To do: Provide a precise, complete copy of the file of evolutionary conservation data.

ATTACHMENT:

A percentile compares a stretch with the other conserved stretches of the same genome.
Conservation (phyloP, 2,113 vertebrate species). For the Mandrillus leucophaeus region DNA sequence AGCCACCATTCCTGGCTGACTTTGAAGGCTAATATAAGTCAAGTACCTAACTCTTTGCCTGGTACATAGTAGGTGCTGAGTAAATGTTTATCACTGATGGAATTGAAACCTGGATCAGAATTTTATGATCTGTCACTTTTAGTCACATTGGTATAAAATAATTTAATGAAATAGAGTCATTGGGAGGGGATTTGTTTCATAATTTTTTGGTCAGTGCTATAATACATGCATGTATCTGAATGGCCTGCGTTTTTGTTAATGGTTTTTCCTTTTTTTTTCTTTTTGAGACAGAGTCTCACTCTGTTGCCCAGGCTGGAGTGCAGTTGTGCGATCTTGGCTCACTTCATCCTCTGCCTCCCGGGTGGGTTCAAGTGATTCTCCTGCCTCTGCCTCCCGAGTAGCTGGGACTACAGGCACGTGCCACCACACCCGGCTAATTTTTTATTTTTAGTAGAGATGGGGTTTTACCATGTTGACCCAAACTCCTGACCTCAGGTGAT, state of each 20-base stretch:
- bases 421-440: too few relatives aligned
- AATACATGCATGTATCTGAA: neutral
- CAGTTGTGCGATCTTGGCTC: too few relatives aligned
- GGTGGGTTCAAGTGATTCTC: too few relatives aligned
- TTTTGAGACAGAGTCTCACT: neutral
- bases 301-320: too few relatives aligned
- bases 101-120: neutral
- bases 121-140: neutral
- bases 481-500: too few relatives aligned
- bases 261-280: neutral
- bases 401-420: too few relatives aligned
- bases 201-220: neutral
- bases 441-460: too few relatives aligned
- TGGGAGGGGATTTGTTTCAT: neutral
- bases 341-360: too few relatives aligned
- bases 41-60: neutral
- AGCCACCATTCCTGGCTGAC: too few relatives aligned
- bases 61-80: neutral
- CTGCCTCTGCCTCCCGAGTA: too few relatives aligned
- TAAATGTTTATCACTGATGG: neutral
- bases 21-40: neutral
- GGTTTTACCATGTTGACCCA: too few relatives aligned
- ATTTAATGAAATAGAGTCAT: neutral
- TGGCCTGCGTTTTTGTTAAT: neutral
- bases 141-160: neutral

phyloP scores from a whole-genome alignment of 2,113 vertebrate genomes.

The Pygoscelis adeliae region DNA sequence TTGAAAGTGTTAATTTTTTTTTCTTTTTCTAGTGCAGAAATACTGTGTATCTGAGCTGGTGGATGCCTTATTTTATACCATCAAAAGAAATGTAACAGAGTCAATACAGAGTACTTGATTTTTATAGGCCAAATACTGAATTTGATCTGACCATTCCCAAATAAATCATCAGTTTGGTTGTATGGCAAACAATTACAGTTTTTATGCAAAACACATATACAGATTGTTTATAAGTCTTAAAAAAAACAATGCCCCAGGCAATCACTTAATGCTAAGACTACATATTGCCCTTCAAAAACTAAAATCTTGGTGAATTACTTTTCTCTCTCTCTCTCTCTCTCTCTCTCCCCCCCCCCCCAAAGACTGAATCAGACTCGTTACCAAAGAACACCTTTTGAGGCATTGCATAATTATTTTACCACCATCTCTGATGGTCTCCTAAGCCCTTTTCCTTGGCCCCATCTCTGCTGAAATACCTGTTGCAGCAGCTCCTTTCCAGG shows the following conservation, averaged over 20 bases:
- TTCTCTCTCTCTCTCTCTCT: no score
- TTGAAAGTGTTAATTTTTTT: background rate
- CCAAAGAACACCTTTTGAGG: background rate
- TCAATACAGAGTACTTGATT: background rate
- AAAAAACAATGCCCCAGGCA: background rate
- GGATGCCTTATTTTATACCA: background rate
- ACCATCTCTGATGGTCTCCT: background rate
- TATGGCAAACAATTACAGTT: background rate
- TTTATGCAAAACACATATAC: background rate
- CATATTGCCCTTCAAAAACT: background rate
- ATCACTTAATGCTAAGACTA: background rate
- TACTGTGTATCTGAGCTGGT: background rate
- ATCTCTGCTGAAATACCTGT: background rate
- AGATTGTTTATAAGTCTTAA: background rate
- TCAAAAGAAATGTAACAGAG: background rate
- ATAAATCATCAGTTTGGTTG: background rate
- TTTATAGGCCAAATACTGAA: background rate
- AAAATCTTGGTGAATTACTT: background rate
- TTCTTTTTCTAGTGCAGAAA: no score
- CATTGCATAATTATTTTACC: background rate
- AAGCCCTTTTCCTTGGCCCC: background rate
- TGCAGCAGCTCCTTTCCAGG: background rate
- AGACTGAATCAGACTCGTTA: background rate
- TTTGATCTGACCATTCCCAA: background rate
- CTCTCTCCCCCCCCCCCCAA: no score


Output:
A percentile compares a stretch with the other conserved stretches of the same genome.
Conservation (phyloP, 2,113 vertebrate species). For the Mandrillus leucophaeus region DNA sequence AGCCACCATTCCTGGCTGACTTTGAAGGCTAATATAAGTCAAGTACCTAACTCTTTGCCTGGTACATAGTAGGTGCTGAGTAAATGTTTATCACTGATGGAATTGAAACCTGGATCAGAATTTTATGATCTGTCACTTTTAGTCACATTGGTATAAAATAATTTAATGAAATAGAGTCATTGGGAGGGGATTTGTTTCATAATTTTTTGGTCAGTGCTATAATACATGCATGTATCTGAATGGCCTGCGTTTTTGTTAATGGTTTTTCCTTTTTTTTTCTTTTTGAGACAGAGTCTCACTCTGTTGCCCAGGCTGGAGTGCAGTTGTGCGATCTTGGCTCACTTCATCCTCTGCCTCCCGGGTGGGTTCAAGTGATTCTCCTGCCTCTGCCTCCCGAGTAGCTGGGACTACAGGCACGTGCCACCACACCCGGCTAATTTTTTATTTTTAGTAGAGATGGGGTTTTACCATGTTGACCCAAACTCCTGACCTCAGGTGAT, state of each 20-base stretch:
- bases 421-440: too few relatives aligned
- AATACATGCATGTATCTGAA: neutral
- CAGTTGTGCGATCTTGGCTC: too few relatives aligned
- GGTGGGTTCAAGTGATTCTC: too few relatives aligned
- TTTTGAGACAGAGTCTCACT: neutral
- bases 301-320: too few relatives aligned
- bases 101-120: neutral
- bases 121-140: neutral
- bases 481-500: too few relatives aligned
- bases 261-280: neutral
- bases 401-420: too few relatives aligned
- bases 201-220: neutral
- bases 441-460: too few relatives aligned
- TGGGAGGGGATTTGTTTCAT: neutral
- bases 341-360: too few relatives aligned
- bases 41-60: neutral
- AGCCACCATTCCTGGCTGAC: too few relatives aligned
- bases 61-80: neutral
- CTGCCTCTGCCTCCCGAGTA: too few relatives aligned
- TAAATGTTTATCACTGATGG: neutral
- bases 21-40: neutral
- GGTTTTACCATGTTGACCCA: too few relatives aligned
- ATTTAATGAAATAGAGTCAT: neutral
- TGGCCTGCGTTTTTGTTAAT: neutral
- bases 141-160: neutral

phyloP scores from a whole-genome alignment of 2,113 vertebrate genomes.

The Pygoscelis adeliae region DNA sequence TTGAAAGTGTTAATTTTTTTTTCTTTTTCTAGTGCAGAAATACTGTGTATCTGAGCTGGTGGATGCCTTATTTTATACCATCAAAAGAAATGTAACAGAGTCAATACAGAGTACTTGATTTTTATAGGCCAAATACTGAATTTGATCTGACCATTCCCAAATAAATCATCAGTTTGGTTGTATGGCAAACAATTACAGTTTTTATGCAAAACACATATACAGATTGTTTATAAGTCTTAAAAAAAACAATGCCCCAGGCAATCACTTAATGCTAAGACTACATATTGCCCTTCAAAAACTAAAATCTTGGTGAATTACTTTTCTCTCTCTCTCTCTCTCTCTCTCTCCCCCCCCCCCCAAAGACTGAATCAGACTCGTTACCAAAGAACACCTTTTGAGGCATTGCATAATTATTTTACCACCATCTCTGATGGTCTCCTAAGCCCTTTTCCTTGGCCCCATCTCTGCTGAAATACCTGTTGCAGCAGCTCCTTTCCAGG shows the following conservation, averaged over 20 bases:
- TTCTCTCTCTCTCTCTCTCT: no score
- TTGAAAGTGTTAATTTTTTT: background rate
- CCAAAGAACACCTTTTGAGG: background rate
- TCAATACAGAGTACTTGATT: background rate
- AAAAAACAATGCCCCAGGCA: background rate
- GGATGCCTTATTTTATACCA: background rate
- ACCATCTCTGATGGTCTCCT: background rate
- TATGGCAAACAATTACAGTT: background rate
- TTTATGCAAAACACATATAC: background rate
- CATATTGCCCTTCAAAAACT: background rate
- ATCACTTAATGCTAAGACTA: background rate
- TACTGTGTATCTGAGCTGGT: background rate
- ATCTCTGCTGAAATACCTGT: background rate
- AGATTGTTTATAAGTCTTAA: background rate
- TCAAAAGAAATGTAACAGAG: background rate
- ATAAATCATCAGTTTGGTTG: background rate
- TTTATAGGCCAAATACTGAA: background rate
- AAAATCTTGGTGAATTACTT: background rate
- TTCTTTTTCTAGTGCAGAAA: no score
- CATTGCATAATTATTTTACC: background rate
- AAGCCCTTTTCCTTGGCCCC: background rate
- TGCAGCAGCTCCTTTCCAGG: background rate
- AGACTGAATCAGACTCGTTA: background rate
- TTTGATCTGACCATTCCCAA: background rate
- CTCTCTCCCCCCCCCCCCAA: no score